What to Do If Your High School Doesn’t Offer AP Courses

One way for high school students to strengthen their transcripts and prepare for college is to enroll in Advanced Placement courses. AP offers rigorous coursework and the opportunity to earn college credit, which could save students money and time in their pursuit of an undergraduate degree.

But not every high school offers AP courses.

While 88% of public high school students attend a school that offers at least one AP course, students in rural areas are less likely to have access to those classes. As of 2021, 77% of rural high school students had access to AP courses at their school, according to the College Board, who administers the program. That number is up from 73% in 2015.

According to the most recent data from the Education Commission of the States, in 2016 just eight states and the District of Columbia exclusively required all school districts to offer AP courses. Fourteen states required schools to offer advanced coursework, which may include AP courses, while 28 states had no official policy regarding AP course requirements.

Some high schoolers may worry that their lack of access to AP courses will hinder their chances of college admission. But admissions experts say students should simply focus on taking the most challenging courses they can at their school.

“If a student doesn’t have AP offered at their school, what we’re looking for is really just, ‘what is that student doing to challenge himself or herself?’ To me, that’s the most interesting part of the story,” says Lara Mann, vice president of enrollment services at the University of Indianapolis in Indiana.

[Read: How to Select the Right AP Classes for You.]

Many colleges see AP courses and exams as just one part of the admissions process. All nine schools within the University of California system, for example, use a “holistic review,” in which enrollment in advanced courses is only one item in a 13-point list that also includes factors like GPA, academic improvement and extracurricular activities.

The University of Indianapolis takes a similar approach, Mann says, as do many others.

How to Get AP Credit if Your School Does Not Offer AP Courses

Though there are options to consider in place of AP courses, some students might still wish to obtain AP credit. There are numerous ways to access AP course material and study for an AP exam without taking a course at school.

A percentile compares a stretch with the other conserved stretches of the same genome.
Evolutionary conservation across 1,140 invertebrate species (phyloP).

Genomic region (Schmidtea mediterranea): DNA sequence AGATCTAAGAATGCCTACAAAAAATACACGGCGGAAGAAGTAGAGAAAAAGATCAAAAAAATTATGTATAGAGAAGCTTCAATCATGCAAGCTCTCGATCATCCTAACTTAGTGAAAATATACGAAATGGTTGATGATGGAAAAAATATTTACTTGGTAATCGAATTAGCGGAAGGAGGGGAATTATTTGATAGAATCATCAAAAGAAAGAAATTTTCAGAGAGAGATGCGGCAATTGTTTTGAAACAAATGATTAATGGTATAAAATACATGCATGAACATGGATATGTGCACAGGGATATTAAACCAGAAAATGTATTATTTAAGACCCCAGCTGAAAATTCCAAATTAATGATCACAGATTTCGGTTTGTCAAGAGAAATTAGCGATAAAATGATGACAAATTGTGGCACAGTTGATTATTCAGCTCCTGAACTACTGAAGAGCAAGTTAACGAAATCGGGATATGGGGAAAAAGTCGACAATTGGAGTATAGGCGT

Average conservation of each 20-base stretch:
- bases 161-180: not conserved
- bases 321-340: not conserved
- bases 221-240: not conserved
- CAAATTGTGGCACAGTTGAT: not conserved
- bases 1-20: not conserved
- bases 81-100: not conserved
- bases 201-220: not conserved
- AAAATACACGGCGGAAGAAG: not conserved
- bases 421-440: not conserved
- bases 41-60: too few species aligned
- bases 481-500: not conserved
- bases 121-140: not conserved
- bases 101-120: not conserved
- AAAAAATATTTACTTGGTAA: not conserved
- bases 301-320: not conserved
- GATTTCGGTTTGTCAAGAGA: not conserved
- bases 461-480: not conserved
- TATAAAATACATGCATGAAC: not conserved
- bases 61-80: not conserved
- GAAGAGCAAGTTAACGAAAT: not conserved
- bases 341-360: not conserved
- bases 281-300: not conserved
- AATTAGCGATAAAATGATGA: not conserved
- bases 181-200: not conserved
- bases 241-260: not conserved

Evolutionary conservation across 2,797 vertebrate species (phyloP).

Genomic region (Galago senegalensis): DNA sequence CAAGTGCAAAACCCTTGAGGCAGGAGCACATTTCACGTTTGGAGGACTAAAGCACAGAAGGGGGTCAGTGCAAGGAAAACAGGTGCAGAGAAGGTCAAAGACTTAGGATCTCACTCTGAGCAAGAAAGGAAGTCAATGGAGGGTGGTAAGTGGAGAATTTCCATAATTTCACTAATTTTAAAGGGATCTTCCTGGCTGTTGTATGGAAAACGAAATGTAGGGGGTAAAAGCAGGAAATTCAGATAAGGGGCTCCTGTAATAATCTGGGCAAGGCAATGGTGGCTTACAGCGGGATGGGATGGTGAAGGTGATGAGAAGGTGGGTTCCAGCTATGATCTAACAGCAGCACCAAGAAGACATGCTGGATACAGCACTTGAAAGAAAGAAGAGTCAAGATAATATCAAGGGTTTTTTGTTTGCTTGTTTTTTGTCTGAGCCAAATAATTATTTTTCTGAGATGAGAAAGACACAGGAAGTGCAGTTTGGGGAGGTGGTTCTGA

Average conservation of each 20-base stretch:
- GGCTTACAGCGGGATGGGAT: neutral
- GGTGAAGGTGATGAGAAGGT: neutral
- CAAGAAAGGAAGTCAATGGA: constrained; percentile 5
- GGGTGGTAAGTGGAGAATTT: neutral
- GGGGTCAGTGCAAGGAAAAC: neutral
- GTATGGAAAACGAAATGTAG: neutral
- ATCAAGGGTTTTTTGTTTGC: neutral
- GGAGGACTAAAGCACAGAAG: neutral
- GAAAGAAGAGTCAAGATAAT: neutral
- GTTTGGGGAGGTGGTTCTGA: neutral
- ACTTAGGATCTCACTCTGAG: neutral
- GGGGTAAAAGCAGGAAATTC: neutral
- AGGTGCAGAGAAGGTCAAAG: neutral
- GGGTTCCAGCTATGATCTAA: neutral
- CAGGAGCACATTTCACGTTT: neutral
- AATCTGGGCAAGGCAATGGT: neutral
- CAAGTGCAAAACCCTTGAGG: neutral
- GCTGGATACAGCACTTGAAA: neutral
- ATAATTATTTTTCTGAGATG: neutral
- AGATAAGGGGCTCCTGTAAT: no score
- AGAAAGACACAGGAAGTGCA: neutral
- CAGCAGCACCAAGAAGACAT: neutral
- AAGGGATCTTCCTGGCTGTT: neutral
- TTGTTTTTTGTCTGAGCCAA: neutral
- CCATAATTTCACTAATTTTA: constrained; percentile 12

Take an Online AP Class

Some states, including Alabama, Missouri and Illinois, offer AP courses as part of their statewide virtual public school option. Alabama, for example, offers 11 AP courses — taught by College Board-approved AP instructors — at no cost to students.

Sean Stevens, program coordinator for instructional services at the Alabama Department of Education, says it’s mostly been a success.

“Having access to that advanced-level coursework I think is good for everyone, even for those districts who were unable to provide courses face-to-face,” he says. “This does give those students an option so that they can still participate and really get that same level of academic rigor as those schools that are able to offer AP courses.”

Since options and requirements may vary, students should check with their school counselors about enrolling in these courses.

Another option that might be available to students is to take the class virtually through another area high school. High school counselor Tammy Dodson says that has been a viable option at her Colorado high school, and it’s something that Amber Barrick, a high school counselor in Kentucky, says her school is trying for the first time this year.

[Weigh the Weigh the Benefits, Stress of Taking AP Classes]

Take a Private Online Test Prep Course

You don’t need to take an AP course in order to take the exam and potentially earn college credit with a score of 4 or higher.

Companies like Kaplan, Princeton Review, Tutor.com, and Knovva Academy offer online test prep courses and tutoring for students to prepare for AP exams.

Some students use these services to supplement their AP course at school, but others use them in place of an AP class. These courses only help students prepare for the AP exam, however, and are not a substitute for class credit.